Centering her novel in a small town in Vermont, Henderson focuses on friends Jude Keffy-Horn and his best-friend, Teddy McNicholas, as the boys enter the turmoil and travails of adolescence in the 1980s. Teddy,
born of an Indian father, is the dark-haired one, Jude the redhead. Decidedly brotherly, both boys have an appreciation for "a good old bong" and for sharing new and forgotten methods of getting high.
Chilly Lintonburg, Vermont, in 1987 is not a place of surprises. Jude and Teddy ache to escape. They plan next year to go to New York to start a band and meet Johnny, Teddy’s half brother, perhaps even stay with him until they can find a place of their own. Johnny left Lintonburg when he was only eighteen, but Jude and Teddy's memories of him are mostly obscured by time and by vodka.
While Jude becomes the putative focus in this coming-of-age tale, his blue eyes set wide apart and “weighed down by distrust, THC, and a deep hormonal languor,” Teddy seems to shoulder most of the boys’ aspirations. Tired of cold Vermont, homemade drugs and “farm boy slang,” Teddy is well aware that a sophisticated and vibrant world
lies far beyond the limits of provincial Lintonburg.
On the night of a party, Teddy follows Jude, crossing the line of rebellion with gorgeous Eliza, fresh off the train from Manhattan. With her painted doll face and elfin ears, Eliza possesses knowledge about Les, Jude’s hippy father who still sells pot in New York. Eliza hides her fears behind her own discreet cocaine habit; Teddy and Jude become her champions and guardians, if only for the night, both totally enamored of this flesh-and-blood sister who has come all the way from the City to find them.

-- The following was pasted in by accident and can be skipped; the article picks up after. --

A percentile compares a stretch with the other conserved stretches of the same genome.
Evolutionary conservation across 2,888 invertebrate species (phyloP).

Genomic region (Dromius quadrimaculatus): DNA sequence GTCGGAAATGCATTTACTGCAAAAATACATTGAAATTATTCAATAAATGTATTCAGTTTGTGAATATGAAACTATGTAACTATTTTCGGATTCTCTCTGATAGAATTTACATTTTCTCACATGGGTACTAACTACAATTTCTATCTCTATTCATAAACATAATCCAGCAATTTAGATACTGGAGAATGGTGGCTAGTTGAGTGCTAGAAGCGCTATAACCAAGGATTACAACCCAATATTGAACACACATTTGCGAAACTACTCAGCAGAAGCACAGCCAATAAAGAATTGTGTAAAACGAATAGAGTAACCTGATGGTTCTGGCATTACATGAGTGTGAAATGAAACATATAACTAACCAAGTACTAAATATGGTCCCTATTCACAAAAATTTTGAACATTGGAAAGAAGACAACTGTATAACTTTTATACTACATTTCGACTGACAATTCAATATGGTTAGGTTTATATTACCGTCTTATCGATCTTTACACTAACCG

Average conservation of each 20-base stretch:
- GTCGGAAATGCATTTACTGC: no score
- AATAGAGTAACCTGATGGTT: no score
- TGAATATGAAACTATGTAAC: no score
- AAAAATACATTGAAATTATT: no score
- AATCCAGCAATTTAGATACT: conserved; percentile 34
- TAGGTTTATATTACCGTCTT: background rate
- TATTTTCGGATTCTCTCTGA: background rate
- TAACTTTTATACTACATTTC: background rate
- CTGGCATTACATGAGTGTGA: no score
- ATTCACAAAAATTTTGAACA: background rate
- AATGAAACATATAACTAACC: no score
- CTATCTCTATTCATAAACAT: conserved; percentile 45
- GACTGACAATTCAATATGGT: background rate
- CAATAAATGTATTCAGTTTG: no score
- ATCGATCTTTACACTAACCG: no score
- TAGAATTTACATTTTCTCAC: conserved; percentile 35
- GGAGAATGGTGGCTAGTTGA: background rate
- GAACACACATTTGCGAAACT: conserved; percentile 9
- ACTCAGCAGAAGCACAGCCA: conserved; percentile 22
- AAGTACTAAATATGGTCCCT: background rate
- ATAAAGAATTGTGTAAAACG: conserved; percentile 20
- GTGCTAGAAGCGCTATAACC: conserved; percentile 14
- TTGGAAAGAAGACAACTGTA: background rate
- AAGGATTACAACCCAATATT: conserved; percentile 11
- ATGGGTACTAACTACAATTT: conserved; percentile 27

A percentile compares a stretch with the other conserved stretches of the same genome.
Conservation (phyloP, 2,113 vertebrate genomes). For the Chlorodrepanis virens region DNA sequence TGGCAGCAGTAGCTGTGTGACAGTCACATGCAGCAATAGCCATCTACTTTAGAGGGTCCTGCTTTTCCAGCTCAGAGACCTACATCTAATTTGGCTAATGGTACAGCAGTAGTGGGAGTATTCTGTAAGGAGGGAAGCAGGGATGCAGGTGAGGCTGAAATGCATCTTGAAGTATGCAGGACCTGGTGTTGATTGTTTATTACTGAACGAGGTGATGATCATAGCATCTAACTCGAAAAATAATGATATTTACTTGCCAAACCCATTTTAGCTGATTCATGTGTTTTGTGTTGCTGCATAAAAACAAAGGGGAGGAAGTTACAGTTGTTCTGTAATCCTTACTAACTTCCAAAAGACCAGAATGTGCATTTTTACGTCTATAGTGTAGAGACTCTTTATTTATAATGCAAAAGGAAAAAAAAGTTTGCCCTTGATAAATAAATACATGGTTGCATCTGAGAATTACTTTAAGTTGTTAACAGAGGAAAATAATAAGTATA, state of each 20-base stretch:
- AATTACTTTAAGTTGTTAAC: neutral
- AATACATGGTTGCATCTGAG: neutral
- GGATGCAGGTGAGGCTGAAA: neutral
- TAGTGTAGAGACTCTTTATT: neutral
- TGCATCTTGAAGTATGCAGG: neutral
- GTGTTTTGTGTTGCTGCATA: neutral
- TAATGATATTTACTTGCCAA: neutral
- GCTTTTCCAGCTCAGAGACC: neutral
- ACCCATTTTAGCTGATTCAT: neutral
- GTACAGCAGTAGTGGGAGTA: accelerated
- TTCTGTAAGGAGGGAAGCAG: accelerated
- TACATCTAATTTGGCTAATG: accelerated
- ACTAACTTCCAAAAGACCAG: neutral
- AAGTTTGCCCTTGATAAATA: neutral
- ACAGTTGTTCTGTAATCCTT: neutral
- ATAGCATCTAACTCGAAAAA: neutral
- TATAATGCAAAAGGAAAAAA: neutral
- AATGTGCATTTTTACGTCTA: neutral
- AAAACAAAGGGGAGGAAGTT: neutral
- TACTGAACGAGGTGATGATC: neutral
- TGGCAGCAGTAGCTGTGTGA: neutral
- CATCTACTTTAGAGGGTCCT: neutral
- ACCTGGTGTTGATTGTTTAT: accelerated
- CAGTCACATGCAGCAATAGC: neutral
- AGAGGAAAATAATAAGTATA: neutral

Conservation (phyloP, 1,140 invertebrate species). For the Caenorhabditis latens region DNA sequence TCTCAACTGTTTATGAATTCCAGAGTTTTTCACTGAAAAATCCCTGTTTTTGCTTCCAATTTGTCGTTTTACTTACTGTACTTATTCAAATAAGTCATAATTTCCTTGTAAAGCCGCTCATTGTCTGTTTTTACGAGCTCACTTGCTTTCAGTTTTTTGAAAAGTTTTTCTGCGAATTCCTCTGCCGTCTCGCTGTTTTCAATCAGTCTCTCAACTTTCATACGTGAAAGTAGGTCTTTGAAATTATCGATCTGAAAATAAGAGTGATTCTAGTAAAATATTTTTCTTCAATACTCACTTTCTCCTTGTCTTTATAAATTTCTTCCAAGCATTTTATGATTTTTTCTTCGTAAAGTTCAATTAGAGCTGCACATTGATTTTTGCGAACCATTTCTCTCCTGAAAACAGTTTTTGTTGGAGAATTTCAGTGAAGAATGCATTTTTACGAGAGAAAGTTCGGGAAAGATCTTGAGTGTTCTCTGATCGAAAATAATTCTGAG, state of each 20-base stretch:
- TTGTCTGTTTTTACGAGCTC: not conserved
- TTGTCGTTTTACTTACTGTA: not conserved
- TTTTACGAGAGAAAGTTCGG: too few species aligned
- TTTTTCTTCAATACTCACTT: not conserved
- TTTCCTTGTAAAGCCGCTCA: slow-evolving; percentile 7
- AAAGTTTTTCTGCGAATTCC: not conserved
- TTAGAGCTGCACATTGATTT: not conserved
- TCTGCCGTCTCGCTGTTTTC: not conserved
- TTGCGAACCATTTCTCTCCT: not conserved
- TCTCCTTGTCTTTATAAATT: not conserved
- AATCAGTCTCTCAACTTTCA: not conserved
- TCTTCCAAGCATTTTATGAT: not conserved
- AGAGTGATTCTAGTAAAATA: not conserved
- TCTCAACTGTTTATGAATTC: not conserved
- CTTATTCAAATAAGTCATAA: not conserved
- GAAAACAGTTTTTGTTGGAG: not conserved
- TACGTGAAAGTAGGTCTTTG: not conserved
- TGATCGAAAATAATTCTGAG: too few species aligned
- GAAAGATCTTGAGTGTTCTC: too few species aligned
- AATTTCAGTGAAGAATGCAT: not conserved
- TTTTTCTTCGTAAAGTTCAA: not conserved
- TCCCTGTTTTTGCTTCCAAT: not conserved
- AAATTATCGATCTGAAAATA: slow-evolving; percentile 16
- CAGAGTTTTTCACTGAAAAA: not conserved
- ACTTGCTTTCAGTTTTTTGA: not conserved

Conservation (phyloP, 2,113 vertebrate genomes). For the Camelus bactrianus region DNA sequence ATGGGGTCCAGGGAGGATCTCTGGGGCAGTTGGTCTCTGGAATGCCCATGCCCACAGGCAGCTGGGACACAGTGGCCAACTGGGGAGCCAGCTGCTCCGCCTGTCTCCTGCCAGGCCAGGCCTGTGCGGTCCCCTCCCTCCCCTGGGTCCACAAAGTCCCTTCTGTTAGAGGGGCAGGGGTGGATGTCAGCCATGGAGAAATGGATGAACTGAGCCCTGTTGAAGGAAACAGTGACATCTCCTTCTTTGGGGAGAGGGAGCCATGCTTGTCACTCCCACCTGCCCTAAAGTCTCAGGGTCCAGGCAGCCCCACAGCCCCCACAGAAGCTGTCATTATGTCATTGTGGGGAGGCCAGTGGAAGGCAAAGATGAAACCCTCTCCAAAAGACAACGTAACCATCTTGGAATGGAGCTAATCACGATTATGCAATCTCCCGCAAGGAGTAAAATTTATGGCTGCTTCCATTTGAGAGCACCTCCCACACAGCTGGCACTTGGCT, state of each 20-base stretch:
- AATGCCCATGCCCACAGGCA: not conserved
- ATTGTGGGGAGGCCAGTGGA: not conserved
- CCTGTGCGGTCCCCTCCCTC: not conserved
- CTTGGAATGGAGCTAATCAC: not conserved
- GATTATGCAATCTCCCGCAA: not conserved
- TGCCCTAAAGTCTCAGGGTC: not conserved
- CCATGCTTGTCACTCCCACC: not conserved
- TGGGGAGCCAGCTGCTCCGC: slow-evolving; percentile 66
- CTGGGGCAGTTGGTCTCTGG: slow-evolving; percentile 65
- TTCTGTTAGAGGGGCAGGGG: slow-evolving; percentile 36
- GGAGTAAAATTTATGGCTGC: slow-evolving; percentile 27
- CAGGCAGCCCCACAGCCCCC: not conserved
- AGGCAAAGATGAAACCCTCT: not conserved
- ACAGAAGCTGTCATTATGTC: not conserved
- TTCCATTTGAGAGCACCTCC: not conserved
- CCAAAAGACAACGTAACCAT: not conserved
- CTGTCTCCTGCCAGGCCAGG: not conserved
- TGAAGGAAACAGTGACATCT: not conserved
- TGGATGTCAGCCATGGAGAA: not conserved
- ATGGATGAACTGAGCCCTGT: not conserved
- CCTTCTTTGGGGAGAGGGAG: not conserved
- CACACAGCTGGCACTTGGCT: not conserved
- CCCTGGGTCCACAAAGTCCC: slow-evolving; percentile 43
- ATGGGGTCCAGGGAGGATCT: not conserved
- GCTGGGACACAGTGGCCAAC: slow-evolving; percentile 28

Then comes the offer of a free ticket. Eliza thinks Teddy is cute, and she doesn’t stop when he produces no protection. Her existence takes on new meaning when she finds herself pregnant. In New York, Johnny also hides his own true nature. Lost in a maze of a city, Johnny’s memories of Teddy are “disturbingly few and without pattern.” Making a living from giving illegal tattoos, Johnny lives on the edge, joined to those around him by blood and sex, his existence defined by time, place, and his bourgeoning responsibilities for Eliza.
Into a shadowy, borderless colony of tribes and bands, stone-throwing youth vie with jocks, stoners and skinheads. Jude appears, wide-eyed, green, and full of gratitude. Every word that comes out of Johnny’s mouth is a marvel - this savvy, tattooed, new-age punk who “gives straight edge a soft cell.” As the full weight of Eliza’s disarming news slowly descends upon Jude and Johnny, the author places them all within Teddy’s shattered dreams. There’s a sense of duty and a breathless disbelief at their unexpected fortune.
Filling her pages with a brittle dose of reality, Henderson's drama unfolds against the specter of AIDS, the virus glinting “like a silver needle" in the hushed alleys of Johnny’s neighborhood. While marijuana’s deep, peaceful sleep is ever-present, it
is the lower East Side’s march toward gentrification that gives vibrant shape to Jude, Eliza, and Johnny's unbridled passions.